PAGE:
The Ideology

There’s a man, there’s been many men, standing on a stage calling for an extermination of people. Then, a clarification: eradicating an ideology.

How does one eradicate an ideology? What steps can one take?

Erasing history books is a start, but a fruitless one. Stories are not only told through the vessels published by the majority. They’ve been told for centuries in locker rooms and on graffiti stained walls. Oral histories are spun from throats in bunkers and published in subtext. You cannot kill an ideology. You cannot erase every trace of it.

I think of Marsha, discarded dead in a river. I imagine you imaging this scene, breathlessly whispering your D-list movie star line about it being good, breathless and ecstatic and the thought of death. What image, though, comes most readily to your mind when you think of her? Is it her dead, lifeless and shredded in a river? Or is it her smiling? Made up? Flowered and wigged?

That is an ideology, no longer a person. You can’t kill it. It rises from the river in full color. You cannot erase every trace of us.

You cannot kill an ideology.

Of course, you also cannot kill an ideology. I think then of the worst one, the unmatched horror of atrocity. I think of a man who shoots himself in a bunker. I think of a trial on the world stage, an agreement that Never Again. I think of the men in white sheets burning crosses in yards. I think of a failed coup to honor an ousted president. I think of a salute and a march with faux torches from men afraid of fire.

No, you cannot kill an ideology. You cannot exterminate it. You cannot erase every trace of it.

Belief is an unstoppable force. Immovable from the minds of the devout, even the devout to come. Ideology reincarnates. People come back to life.

So if neither ideology can die, if love and hatred perseverate, what then? A stalemate? Futility? Should we give up? Sing kumbaya with the murderers and the murdered?

A better question than survival is worship. If both are immortal, which is worth your devotion? Our choice has to be made based on something more than survival.

I think now of Sisyphus and his damn boulder. I imagine hatred as the sisyphean ideology. Its only goal is to eradicate. To kill. To eliminate. But as we’ve discussed, ideology cannot die. People cannot be killed in a way that is meaningful. The ideology of eradication is futile. You are dedicated to an eternal thing, sure, but it is a torturous one. Something that can never be accomplished.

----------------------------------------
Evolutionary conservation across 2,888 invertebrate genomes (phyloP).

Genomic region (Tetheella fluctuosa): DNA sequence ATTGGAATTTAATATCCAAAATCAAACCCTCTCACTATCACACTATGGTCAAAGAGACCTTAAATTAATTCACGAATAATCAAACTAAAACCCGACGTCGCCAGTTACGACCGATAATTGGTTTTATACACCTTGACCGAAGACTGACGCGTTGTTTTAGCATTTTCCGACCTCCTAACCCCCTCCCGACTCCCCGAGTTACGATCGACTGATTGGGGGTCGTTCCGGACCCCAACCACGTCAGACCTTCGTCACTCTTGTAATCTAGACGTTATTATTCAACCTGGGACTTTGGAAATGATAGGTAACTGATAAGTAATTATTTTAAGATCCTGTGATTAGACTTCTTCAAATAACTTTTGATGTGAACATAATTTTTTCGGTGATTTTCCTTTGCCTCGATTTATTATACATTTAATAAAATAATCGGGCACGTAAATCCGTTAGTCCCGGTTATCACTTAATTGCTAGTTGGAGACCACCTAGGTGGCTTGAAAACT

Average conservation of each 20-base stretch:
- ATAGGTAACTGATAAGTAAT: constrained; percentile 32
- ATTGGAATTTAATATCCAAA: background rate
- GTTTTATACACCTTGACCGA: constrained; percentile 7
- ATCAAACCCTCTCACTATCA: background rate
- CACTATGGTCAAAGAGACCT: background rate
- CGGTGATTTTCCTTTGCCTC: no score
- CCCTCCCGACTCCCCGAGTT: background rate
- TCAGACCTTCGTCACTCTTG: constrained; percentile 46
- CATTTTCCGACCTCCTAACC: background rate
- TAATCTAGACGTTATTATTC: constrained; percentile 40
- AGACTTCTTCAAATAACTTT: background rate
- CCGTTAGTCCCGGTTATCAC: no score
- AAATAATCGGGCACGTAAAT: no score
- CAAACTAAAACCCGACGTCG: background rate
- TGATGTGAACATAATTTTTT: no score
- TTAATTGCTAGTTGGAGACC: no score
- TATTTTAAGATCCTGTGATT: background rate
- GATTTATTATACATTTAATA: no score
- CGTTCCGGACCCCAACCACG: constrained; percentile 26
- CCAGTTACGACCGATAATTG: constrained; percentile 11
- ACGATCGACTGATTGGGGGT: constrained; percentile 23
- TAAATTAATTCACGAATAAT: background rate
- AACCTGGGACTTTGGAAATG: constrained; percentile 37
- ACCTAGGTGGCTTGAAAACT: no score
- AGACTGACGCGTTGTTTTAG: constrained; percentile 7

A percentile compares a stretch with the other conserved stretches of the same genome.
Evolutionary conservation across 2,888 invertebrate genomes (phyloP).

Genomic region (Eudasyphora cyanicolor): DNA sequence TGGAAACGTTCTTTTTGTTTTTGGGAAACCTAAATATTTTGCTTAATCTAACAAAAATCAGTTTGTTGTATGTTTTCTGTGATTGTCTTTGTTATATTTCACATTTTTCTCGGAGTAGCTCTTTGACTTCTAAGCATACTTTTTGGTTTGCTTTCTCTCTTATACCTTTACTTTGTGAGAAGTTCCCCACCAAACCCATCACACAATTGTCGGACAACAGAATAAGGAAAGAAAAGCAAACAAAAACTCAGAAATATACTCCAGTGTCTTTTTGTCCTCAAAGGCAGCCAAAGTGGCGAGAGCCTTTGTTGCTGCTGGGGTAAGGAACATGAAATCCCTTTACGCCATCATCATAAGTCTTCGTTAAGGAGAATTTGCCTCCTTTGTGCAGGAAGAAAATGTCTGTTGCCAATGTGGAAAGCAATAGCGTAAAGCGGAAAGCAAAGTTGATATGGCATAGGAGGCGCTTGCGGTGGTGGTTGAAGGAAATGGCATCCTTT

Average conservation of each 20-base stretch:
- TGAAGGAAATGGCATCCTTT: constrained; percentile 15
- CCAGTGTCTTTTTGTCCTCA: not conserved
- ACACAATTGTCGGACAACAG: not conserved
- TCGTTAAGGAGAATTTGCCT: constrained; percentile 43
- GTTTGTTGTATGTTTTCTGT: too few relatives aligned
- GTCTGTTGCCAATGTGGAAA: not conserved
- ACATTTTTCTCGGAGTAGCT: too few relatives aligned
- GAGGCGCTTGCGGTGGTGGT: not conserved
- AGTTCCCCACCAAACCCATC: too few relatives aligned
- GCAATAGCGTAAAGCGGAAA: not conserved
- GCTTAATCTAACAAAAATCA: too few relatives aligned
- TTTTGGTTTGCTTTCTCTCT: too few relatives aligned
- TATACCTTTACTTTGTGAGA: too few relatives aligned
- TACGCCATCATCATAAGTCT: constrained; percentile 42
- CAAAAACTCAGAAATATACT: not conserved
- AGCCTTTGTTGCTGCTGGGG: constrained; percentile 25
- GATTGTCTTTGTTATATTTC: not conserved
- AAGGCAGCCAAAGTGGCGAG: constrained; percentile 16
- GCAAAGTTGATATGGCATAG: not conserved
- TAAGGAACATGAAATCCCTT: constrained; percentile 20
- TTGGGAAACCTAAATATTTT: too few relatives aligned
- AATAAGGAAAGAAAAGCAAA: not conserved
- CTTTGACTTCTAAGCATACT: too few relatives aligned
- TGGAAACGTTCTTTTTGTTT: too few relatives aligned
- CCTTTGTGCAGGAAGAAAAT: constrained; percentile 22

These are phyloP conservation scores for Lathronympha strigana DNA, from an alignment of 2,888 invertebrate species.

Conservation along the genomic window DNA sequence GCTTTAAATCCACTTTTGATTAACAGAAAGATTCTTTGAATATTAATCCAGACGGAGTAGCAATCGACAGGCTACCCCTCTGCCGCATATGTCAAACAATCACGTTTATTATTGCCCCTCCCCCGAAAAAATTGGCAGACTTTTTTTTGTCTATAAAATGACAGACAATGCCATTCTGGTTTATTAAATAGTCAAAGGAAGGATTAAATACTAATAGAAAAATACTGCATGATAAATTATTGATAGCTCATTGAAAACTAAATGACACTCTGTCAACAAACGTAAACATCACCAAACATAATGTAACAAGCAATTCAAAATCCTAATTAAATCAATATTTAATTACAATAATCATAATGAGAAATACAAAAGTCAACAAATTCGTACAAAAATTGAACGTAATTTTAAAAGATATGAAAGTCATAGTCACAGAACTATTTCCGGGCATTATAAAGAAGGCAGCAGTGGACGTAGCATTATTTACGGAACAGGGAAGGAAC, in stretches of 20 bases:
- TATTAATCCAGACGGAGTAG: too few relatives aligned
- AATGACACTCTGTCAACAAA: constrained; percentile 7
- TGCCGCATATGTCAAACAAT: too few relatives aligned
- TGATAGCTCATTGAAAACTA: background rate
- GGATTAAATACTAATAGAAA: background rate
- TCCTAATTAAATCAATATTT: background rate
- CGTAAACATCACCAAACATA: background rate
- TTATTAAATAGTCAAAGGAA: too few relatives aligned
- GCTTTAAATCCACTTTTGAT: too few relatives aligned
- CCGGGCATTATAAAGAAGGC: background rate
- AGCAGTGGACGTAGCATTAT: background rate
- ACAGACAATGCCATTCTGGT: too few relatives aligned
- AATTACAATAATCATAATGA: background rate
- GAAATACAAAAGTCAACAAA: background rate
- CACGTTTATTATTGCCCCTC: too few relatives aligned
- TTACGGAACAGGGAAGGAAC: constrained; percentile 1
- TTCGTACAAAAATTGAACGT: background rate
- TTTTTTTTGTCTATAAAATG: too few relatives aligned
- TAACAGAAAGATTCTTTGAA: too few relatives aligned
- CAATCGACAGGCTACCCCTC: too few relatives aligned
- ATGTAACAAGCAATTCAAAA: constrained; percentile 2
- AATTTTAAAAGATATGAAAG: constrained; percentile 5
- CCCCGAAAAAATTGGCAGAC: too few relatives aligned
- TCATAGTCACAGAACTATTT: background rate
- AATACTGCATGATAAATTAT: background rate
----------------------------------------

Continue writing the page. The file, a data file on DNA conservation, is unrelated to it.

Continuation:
Consider then, us. The worship of an eternal ideology whose only goal is to exist. To live. To perseverate. Survive. To do, in essence, what an ideology does. To be what life is.

Both will survive; The choice is not survival. Both will exist. But only one, by its very nature, can succeed. And I am not a masochist.

Must just be me though.


Bryce Van Vleet is the #1 selling author of Tired Pages and Before We All Die Let’s Have One Last Chat by the Fireside. He also hosts the podcast Death in Dakota and sells poetry art here. You can support him by clicking through blog posts or donating (scroll to the bottom of the page).

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Stumbling Blindly Toward The Light

Photo by Ross Stephenson on Unsplash

Spoilers for Frozen II

There has not been a time in recent memory where being an American was as terrifying as it is on this election day. With over 232,000 COVID deaths, LGBTQ rights on the precipice of being gutted, Black men being gunned down in the middle of the road, uterus-owners continuing to be the occupants but not owners of their bodies, children parentless in cages, and stark political divisions pitting neighbor against neighbor, I find myself feeling marooned in my American identity. Whatever happens tonight or, more likely, in the days and weeks to come, I fear we will still be left in the remnants of the Disunited States for months and years to come. There is a deep and vast hopelessness I feel in the very pit of me while writing this.

A few weeks ago, in a Facebook conversation on COVID, a Christian I went to church with flippantly suggested that I simply have more faith in God. I know it was flippant because she included that emoji of a woman flipping her hair after she said “Have more faith in God.” This is another example of the Christian-ese we speak with dripping tongues when we face something scary. Hear me say, I’m a staunch believer that faith is important, having trust in something greater is the only thing that drags me, kicking and screaming, through the darkness of each day. But it’s a little empty when your ability to exist as a human is threatened like so many people stand poised to now. It’s a little daunting when you’re standing in a desert for forty years waiting for some miraculous promised land to appear.


I am also a believer that truth does not come only from sources with the Church’s broad stamp of approval. We can find little miracles of grace, overwhelming calls to justice, and broad evidence of God in anything the Creator had a finger in making, which if you believe in any form of Genesis, is everything we experience. I want to pull today from the book of 2nd Frozen.